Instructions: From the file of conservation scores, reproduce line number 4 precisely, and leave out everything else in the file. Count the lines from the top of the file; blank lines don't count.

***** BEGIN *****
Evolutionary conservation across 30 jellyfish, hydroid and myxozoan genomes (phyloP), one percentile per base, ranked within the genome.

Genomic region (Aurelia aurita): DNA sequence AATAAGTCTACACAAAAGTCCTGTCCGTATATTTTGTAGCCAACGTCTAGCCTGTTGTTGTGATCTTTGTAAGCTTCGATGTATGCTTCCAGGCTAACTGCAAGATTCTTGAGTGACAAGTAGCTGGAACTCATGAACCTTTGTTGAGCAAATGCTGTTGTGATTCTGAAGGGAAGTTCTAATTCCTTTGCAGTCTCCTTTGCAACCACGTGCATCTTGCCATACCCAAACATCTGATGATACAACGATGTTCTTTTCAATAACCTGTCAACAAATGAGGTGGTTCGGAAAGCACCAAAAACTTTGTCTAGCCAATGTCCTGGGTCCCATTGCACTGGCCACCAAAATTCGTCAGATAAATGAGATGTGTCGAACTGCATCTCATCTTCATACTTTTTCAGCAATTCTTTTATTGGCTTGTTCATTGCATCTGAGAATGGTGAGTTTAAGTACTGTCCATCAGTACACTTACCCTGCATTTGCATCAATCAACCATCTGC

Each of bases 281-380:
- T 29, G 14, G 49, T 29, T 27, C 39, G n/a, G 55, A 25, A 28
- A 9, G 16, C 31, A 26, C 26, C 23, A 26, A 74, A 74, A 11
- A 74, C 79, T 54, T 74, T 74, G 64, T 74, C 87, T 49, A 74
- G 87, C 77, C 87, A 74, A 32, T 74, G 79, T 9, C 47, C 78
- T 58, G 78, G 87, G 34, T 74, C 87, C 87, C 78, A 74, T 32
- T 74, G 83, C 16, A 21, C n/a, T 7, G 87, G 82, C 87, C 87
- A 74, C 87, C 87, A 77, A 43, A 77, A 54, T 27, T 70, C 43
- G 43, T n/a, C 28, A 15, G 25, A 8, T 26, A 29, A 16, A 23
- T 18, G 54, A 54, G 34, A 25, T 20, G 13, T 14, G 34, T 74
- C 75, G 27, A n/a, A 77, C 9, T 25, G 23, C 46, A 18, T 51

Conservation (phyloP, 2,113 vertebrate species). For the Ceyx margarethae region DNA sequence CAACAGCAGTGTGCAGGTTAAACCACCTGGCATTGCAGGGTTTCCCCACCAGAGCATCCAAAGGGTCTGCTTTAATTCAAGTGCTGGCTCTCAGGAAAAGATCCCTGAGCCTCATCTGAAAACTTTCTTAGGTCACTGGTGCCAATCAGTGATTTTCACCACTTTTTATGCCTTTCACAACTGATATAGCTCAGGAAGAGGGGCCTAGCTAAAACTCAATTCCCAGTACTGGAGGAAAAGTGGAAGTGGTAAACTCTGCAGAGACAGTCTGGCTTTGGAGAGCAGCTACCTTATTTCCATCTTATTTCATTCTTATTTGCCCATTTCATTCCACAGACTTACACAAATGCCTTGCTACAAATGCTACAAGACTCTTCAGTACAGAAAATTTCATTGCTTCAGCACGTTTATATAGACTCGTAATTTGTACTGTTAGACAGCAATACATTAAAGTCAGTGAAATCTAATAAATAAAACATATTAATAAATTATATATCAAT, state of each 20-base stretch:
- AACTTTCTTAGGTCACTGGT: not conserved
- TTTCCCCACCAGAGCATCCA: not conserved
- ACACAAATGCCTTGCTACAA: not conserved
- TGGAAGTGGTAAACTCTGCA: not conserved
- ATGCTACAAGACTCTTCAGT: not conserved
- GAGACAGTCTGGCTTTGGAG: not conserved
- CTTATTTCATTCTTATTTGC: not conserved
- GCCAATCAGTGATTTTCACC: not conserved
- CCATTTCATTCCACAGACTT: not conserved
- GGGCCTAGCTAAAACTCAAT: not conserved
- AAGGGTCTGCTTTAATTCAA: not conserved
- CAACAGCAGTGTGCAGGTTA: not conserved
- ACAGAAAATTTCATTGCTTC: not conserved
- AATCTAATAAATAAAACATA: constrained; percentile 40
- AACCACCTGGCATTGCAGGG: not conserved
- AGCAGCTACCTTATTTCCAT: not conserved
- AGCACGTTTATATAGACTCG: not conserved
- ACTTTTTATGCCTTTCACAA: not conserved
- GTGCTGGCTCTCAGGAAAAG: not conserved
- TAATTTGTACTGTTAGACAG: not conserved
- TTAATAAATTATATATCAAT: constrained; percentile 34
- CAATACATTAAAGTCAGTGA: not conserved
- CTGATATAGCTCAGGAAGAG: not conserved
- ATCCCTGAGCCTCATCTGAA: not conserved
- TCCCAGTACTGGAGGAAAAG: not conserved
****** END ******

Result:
- T 29, G 14, G 49, T 29, T 27, C 39, G n/a, G 55, A 25, A 28